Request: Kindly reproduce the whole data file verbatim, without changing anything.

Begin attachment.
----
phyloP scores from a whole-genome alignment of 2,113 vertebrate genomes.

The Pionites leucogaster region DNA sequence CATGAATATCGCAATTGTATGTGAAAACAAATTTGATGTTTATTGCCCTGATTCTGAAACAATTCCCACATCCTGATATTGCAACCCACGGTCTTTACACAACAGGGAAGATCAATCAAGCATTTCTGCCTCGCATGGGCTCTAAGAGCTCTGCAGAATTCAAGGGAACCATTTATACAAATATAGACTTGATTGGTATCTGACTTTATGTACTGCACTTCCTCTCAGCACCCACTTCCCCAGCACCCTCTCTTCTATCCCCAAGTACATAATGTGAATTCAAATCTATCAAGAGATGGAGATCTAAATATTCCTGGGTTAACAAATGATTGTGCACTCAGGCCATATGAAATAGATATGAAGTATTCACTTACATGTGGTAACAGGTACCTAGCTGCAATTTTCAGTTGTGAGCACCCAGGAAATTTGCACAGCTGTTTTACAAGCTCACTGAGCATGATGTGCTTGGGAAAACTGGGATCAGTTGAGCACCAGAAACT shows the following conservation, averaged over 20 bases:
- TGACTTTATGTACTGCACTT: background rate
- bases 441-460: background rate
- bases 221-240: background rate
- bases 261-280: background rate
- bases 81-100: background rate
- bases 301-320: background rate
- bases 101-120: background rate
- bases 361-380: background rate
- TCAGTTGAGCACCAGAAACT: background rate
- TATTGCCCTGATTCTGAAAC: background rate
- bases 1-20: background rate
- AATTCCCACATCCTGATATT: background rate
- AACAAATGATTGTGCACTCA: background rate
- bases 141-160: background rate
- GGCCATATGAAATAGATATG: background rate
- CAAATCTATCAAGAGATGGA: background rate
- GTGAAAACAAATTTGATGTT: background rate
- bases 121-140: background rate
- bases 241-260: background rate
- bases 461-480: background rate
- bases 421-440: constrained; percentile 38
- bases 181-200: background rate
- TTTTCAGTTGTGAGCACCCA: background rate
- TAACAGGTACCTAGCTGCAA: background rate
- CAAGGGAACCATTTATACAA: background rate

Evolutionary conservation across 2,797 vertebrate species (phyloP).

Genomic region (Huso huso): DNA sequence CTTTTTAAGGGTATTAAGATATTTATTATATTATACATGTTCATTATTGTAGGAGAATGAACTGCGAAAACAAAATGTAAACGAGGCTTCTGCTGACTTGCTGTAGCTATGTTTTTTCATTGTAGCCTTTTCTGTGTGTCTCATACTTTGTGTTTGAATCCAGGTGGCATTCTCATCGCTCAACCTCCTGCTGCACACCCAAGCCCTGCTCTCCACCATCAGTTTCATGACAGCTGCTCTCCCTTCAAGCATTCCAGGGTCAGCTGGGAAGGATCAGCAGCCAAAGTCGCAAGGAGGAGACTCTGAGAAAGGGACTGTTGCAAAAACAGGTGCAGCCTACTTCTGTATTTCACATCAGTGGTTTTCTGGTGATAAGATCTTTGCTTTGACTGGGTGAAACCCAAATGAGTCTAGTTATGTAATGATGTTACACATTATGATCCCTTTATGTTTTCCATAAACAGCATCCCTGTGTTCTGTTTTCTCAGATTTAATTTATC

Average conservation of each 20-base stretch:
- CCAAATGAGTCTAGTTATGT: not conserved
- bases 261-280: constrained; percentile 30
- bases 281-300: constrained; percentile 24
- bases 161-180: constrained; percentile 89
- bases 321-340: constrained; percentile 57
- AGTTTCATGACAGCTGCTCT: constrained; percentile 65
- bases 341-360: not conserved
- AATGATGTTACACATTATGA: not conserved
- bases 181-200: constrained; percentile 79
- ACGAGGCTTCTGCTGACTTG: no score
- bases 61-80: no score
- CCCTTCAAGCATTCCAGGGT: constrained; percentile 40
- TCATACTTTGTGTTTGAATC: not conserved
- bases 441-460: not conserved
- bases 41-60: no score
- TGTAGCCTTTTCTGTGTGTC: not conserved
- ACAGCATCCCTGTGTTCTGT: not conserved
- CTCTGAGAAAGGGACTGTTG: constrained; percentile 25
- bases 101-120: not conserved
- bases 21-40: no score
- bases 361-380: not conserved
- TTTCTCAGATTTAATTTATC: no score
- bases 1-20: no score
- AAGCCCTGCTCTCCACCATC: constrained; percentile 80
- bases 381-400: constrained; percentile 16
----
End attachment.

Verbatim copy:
phyloP scores from a whole-genome alignment of 2,113 vertebrate genomes.

The Pionites leucogaster region DNA sequence CATGAATATCGCAATTGTATGTGAAAACAAATTTGATGTTTATTGCCCTGATTCTGAAACAATTCCCACATCCTGATATTGCAACCCACGGTCTTTACACAACAGGGAAGATCAATCAAGCATTTCTGCCTCGCATGGGCTCTAAGAGCTCTGCAGAATTCAAGGGAACCATTTATACAAATATAGACTTGATTGGTATCTGACTTTATGTACTGCACTTCCTCTCAGCACCCACTTCCCCAGCACCCTCTCTTCTATCCCCAAGTACATAATGTGAATTCAAATCTATCAAGAGATGGAGATCTAAATATTCCTGGGTTAACAAATGATTGTGCACTCAGGCCATATGAAATAGATATGAAGTATTCACTTACATGTGGTAACAGGTACCTAGCTGCAATTTTCAGTTGTGAGCACCCAGGAAATTTGCACAGCTGTTTTACAAGCTCACTGAGCATGATGTGCTTGGGAAAACTGGGATCAGTTGAGCACCAGAAACT shows the following conservation, averaged over 20 bases:
- TGACTTTATGTACTGCACTT: background rate
- bases 441-460: background rate
- bases 221-240: background rate
- bases 261-280: background rate
- bases 81-100: background rate
- bases 301-320: background rate
- bases 101-120: background rate
- bases 361-380: background rate
- TCAGTTGAGCACCAGAAACT: background rate
- TATTGCCCTGATTCTGAAAC: background rate
- bases 1-20: background rate
- AATTCCCACATCCTGATATT: background rate
- AACAAATGATTGTGCACTCA: background rate
- bases 141-160: background rate
- GGCCATATGAAATAGATATG: background rate
- CAAATCTATCAAGAGATGGA: background rate
- GTGAAAACAAATTTGATGTT: background rate
- bases 121-140: background rate
- bases 241-260: background rate
- bases 461-480: background rate
- bases 421-440: constrained; percentile 38
- bases 181-200: background rate
- TTTTCAGTTGTGAGCACCCA: background rate
- TAACAGGTACCTAGCTGCAA: background rate
- CAAGGGAACCATTTATACAA: background rate

Evolutionary conservation across 2,797 vertebrate species (phyloP).

Genomic region (Huso huso): DNA sequence CTTTTTAAGGGTATTAAGATATTTATTATATTATACATGTTCATTATTGTAGGAGAATGAACTGCGAAAACAAAATGTAAACGAGGCTTCTGCTGACTTGCTGTAGCTATGTTTTTTCATTGTAGCCTTTTCTGTGTGTCTCATACTTTGTGTTTGAATCCAGGTGGCATTCTCATCGCTCAACCTCCTGCTGCACACCCAAGCCCTGCTCTCCACCATCAGTTTCATGACAGCTGCTCTCCCTTCAAGCATTCCAGGGTCAGCTGGGAAGGATCAGCAGCCAAAGTCGCAAGGAGGAGACTCTGAGAAAGGGACTGTTGCAAAAACAGGTGCAGCCTACTTCTGTATTTCACATCAGTGGTTTTCTGGTGATAAGATCTTTGCTTTGACTGGGTGAAACCCAAATGAGTCTAGTTATGTAATGATGTTACACATTATGATCCCTTTATGTTTTCCATAAACAGCATCCCTGTGTTCTGTTTTCTCAGATTTAATTTATC

Average conservation of each 20-base stretch:
- CCAAATGAGTCTAGTTATGT: not conserved
- bases 261-280: constrained; percentile 30
- bases 281-300: constrained; percentile 24
- bases 161-180: constrained; percentile 89
- bases 321-340: constrained; percentile 57
- AGTTTCATGACAGCTGCTCT: constrained; percentile 65
- bases 341-360: not conserved
- AATGATGTTACACATTATGA: not conserved
- bases 181-200: constrained; percentile 79
- ACGAGGCTTCTGCTGACTTG: no score
- bases 61-80: no score
- CCCTTCAAGCATTCCAGGGT: constrained; percentile 40
- TCATACTTTGTGTTTGAATC: not conserved
- bases 441-460: not conserved
- bases 41-60: no score
- TGTAGCCTTTTCTGTGTGTC: not conserved
- ACAGCATCCCTGTGTTCTGT: not conserved
- CTCTGAGAAAGGGACTGTTG: constrained; percentile 25
- bases 101-120: not conserved
- bases 21-40: no score
- bases 361-380: not conserved
- TTTCTCAGATTTAATTTATC: no score
- bases 1-20: no score
- AAGCCCTGCTCTCCACCATC: constrained; percentile 80
- bases 381-400: constrained; percentile 16